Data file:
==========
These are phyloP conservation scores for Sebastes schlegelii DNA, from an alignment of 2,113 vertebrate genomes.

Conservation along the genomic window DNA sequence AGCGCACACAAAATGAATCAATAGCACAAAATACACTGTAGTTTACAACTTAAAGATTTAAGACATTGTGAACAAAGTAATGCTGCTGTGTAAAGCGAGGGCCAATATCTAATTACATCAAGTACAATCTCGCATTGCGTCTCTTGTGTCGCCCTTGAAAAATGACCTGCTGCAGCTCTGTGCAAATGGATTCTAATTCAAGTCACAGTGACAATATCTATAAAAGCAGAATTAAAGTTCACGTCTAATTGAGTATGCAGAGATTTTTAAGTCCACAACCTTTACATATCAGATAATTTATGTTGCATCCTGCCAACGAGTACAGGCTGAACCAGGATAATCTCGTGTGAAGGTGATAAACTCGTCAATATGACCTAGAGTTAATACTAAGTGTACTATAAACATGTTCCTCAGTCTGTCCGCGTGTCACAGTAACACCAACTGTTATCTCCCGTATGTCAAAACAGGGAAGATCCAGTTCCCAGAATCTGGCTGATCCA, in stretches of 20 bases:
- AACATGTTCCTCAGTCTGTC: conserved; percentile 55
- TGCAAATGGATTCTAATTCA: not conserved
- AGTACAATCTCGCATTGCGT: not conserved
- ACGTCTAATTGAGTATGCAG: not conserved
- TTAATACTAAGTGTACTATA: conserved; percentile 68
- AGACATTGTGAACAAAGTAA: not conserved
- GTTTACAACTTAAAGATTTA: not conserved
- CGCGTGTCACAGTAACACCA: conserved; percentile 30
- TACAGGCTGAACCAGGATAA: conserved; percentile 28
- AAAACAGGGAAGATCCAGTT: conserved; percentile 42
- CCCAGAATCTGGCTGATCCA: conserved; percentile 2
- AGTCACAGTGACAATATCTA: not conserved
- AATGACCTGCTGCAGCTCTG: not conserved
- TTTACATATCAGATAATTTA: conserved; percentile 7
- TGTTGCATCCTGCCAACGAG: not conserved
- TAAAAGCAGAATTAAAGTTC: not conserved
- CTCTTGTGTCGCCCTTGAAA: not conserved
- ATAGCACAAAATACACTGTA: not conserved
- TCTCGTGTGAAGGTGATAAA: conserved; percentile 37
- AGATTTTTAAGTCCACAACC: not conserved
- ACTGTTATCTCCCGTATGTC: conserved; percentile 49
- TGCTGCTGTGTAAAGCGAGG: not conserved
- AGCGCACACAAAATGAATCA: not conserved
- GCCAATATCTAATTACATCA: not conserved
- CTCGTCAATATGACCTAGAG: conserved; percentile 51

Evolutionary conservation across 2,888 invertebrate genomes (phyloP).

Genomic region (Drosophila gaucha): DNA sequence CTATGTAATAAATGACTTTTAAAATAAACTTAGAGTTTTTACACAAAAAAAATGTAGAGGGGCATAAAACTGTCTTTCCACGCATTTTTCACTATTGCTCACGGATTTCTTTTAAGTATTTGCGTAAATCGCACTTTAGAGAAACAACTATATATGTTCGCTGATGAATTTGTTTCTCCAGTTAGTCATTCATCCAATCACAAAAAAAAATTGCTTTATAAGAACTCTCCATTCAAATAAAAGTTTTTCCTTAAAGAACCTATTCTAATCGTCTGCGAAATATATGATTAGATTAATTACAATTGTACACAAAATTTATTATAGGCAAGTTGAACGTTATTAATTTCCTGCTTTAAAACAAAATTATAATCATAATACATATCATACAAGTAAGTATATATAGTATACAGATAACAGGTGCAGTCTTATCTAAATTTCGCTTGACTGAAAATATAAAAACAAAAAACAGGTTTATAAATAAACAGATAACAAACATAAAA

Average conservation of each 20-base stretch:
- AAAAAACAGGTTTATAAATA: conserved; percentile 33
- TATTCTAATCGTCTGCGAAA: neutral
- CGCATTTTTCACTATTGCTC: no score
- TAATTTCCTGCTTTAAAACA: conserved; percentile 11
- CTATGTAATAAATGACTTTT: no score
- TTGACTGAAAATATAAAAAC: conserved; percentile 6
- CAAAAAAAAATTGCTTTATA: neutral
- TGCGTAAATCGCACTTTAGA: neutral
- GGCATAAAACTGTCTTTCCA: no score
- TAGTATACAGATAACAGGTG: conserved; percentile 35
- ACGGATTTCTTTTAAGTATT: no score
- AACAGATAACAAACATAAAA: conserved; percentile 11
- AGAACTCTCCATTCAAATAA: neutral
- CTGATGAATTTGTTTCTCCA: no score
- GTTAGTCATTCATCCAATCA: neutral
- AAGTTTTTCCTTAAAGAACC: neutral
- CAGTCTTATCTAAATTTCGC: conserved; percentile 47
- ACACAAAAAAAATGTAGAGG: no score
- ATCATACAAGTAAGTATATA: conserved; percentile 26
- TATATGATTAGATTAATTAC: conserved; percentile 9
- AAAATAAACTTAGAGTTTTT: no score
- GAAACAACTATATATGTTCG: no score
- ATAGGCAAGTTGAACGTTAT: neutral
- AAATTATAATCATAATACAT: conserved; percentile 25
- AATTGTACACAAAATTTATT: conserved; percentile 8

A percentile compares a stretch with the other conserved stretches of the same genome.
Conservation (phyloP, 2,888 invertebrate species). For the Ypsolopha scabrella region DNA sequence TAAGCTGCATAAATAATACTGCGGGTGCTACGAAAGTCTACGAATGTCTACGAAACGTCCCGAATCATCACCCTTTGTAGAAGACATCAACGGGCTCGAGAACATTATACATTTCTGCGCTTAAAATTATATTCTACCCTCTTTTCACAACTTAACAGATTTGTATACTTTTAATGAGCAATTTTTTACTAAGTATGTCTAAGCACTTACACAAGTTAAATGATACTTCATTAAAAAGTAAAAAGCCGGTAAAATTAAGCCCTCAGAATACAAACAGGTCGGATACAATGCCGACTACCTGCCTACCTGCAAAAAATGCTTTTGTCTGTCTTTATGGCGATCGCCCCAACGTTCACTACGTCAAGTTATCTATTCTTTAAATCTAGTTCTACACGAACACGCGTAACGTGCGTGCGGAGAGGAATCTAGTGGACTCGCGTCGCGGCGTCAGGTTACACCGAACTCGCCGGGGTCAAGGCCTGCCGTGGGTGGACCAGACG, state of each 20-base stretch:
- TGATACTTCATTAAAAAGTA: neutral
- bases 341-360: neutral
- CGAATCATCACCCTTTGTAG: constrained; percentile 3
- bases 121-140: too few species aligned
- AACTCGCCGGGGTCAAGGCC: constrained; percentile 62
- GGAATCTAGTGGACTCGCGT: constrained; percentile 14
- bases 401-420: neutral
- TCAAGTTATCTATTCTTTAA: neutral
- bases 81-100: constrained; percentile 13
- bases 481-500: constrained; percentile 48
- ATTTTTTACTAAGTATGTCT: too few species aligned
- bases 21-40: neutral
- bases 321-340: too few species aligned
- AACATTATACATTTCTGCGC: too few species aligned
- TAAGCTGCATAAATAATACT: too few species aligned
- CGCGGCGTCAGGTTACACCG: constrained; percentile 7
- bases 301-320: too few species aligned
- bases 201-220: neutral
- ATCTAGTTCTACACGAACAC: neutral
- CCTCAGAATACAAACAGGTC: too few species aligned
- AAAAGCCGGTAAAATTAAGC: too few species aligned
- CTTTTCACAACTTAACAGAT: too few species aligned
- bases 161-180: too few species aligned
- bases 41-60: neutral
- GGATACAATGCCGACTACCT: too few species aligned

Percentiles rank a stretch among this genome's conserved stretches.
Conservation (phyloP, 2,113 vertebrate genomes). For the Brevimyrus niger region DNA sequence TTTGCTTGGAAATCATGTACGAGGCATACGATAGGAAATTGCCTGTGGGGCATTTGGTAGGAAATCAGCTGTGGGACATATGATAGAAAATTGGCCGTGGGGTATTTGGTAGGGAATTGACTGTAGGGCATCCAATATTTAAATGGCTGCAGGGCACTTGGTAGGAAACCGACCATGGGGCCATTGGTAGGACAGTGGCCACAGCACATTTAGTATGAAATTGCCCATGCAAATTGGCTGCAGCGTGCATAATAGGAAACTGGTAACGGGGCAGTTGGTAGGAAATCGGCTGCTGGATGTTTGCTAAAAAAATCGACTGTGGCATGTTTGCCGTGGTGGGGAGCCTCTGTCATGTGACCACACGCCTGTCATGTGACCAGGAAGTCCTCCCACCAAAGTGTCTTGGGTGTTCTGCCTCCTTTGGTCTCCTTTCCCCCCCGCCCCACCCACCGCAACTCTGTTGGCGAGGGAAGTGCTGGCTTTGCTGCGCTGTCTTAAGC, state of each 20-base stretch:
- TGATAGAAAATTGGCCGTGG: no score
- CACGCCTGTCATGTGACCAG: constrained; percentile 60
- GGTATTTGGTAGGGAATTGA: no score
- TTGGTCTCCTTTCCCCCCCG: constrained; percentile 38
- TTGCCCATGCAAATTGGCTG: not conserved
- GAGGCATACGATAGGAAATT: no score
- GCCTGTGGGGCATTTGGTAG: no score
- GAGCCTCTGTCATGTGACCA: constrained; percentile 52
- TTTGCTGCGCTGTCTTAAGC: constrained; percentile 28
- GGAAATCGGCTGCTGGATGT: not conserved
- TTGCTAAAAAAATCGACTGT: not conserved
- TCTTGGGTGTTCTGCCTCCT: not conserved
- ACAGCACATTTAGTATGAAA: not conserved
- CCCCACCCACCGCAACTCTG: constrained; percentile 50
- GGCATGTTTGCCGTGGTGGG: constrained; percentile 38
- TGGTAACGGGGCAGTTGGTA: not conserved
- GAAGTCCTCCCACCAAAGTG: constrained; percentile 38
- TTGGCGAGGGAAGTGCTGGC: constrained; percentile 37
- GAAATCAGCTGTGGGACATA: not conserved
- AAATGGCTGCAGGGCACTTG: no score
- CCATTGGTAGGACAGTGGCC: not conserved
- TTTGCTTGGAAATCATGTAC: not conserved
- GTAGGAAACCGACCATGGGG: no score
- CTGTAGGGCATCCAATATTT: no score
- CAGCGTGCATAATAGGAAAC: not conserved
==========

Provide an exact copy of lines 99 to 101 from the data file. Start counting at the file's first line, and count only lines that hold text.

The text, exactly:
- GGCATGTTTGCCGTGGTGGG: constrained; percentile 38
- TGGTAACGGGGCAGTTGGTA: not conserved
- GAAGTCCTCCCACCAAAGTG: constrained; percentile 38